One of the classic works on interior decoration, Edith Wharton’s The Decoration of Houses offers a comprehensive look at the history and character of turn-of-the-century interior design. Co-written with architect Ogden Codman, Jr., this invaluable reference provides us with numerous keen and practical axioms for house design, such as (1) The better the house, the less need for curtains, and (2) the height of a well-proportioned doorway should be twice its width.
In the words of John Barrington Bayley, President of Classical America, “this book has charm. The Decoration of Houses brings to mind the pictures of Walter Gay: There are the reflections in looking-glasses, and on parquet, and the garnitures of chimney-pieces, boiseriers, the odor of wax; outside the tall glazed doors there is a sunny silent terrace, we are now at Mrs. Wharton’s Pavillon Colombe—a well laid out parterre, a rose garden, and an orchard of Reinette apples and luscious double cherries.”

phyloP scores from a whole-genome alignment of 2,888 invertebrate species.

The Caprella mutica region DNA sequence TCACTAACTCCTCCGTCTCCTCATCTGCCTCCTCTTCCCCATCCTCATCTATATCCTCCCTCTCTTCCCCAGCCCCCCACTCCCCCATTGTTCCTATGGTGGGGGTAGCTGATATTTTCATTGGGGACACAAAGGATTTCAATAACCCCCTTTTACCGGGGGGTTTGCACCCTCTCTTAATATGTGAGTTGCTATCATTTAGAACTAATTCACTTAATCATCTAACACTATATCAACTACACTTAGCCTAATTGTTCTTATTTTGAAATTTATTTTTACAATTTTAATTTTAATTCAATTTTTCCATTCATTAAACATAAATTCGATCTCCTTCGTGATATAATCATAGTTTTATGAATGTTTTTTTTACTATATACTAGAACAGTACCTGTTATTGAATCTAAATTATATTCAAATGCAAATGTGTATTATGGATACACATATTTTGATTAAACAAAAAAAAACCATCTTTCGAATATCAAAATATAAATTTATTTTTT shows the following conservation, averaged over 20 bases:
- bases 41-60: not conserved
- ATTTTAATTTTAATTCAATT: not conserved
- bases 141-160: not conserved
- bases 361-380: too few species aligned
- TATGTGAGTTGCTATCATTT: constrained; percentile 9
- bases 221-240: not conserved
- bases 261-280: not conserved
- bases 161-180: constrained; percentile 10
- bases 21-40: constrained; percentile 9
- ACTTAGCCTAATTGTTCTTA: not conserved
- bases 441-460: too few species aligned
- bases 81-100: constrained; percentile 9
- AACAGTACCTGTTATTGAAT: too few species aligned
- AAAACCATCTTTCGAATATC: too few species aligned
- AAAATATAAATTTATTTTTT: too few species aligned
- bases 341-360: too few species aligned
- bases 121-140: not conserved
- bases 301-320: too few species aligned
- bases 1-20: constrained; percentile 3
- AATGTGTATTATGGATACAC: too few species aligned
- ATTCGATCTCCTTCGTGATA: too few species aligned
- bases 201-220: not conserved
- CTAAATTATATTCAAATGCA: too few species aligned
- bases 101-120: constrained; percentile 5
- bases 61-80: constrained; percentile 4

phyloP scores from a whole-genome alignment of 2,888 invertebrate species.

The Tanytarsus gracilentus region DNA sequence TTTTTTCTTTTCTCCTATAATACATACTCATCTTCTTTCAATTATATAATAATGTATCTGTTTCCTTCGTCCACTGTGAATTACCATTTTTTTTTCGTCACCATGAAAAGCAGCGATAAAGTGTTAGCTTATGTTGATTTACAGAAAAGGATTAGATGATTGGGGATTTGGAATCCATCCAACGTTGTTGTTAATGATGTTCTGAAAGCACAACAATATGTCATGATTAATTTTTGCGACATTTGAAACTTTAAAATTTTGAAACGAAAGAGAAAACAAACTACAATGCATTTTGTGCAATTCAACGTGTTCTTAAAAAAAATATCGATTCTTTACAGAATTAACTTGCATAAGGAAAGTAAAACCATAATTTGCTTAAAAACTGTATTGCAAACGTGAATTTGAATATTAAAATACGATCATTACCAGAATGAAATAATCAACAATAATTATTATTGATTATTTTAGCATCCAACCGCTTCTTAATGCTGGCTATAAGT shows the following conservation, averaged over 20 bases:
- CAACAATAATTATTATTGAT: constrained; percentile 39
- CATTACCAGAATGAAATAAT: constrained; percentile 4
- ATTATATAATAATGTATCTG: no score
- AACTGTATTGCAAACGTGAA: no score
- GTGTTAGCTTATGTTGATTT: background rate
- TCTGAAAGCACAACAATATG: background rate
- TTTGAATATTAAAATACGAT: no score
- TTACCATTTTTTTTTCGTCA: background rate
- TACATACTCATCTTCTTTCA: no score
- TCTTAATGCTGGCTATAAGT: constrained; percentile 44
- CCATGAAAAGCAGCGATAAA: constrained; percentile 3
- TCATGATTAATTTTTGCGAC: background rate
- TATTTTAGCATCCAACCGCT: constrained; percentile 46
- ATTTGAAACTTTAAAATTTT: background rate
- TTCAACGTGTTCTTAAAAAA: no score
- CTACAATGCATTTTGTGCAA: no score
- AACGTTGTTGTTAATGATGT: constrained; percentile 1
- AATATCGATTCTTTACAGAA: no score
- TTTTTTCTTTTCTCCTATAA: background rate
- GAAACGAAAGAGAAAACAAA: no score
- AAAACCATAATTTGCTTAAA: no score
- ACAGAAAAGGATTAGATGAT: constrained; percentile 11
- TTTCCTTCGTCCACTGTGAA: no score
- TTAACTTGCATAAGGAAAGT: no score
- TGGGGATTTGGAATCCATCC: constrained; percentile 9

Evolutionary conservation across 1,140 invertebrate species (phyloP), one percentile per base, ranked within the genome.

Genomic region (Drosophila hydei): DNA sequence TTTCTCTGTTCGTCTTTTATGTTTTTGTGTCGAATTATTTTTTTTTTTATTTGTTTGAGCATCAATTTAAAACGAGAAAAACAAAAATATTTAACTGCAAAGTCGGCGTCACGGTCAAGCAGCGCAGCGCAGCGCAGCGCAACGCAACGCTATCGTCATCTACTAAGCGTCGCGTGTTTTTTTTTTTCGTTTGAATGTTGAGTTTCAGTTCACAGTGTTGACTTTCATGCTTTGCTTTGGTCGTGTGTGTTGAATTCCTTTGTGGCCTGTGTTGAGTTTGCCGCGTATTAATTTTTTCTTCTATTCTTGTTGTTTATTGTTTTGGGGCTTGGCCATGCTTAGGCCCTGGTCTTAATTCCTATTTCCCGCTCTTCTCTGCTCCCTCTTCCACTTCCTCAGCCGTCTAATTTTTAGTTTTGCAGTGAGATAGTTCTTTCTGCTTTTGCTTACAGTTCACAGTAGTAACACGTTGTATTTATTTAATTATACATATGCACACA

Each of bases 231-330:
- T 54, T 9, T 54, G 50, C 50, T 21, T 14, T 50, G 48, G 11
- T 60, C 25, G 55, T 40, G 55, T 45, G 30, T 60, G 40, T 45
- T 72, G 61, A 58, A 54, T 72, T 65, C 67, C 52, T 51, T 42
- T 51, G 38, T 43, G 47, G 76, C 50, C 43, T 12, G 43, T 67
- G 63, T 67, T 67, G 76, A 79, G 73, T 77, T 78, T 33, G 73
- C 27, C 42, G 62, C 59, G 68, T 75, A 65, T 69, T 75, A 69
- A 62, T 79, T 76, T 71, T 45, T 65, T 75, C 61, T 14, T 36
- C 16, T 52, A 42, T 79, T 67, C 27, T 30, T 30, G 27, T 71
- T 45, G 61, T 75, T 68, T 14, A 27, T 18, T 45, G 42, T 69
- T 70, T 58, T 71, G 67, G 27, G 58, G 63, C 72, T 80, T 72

“The practical advice, with its emphasis on simplicity, still has a wide application. A book with enduring appeal.” (
“Wharton and Codman took a reformist stance, suggesting that clients stop treating the interiors and the exteriors of their houses as separate projects and start seeking more simplicity and less ornament. Wharton had an opportunity to play architect and decorator herself in Lenox, Massachusetts, where (with the help of professionals) she built the Mount, a Georgian mansion with a cascade of beautiful gardens. She wrote to her sometime lover Morton Fullerton, ‘Decidedly, I’m a better landscape gardener than novelist, and this place, every line of which is my own work, far surpasses The House of Mirth.’” ( The New Yorker)
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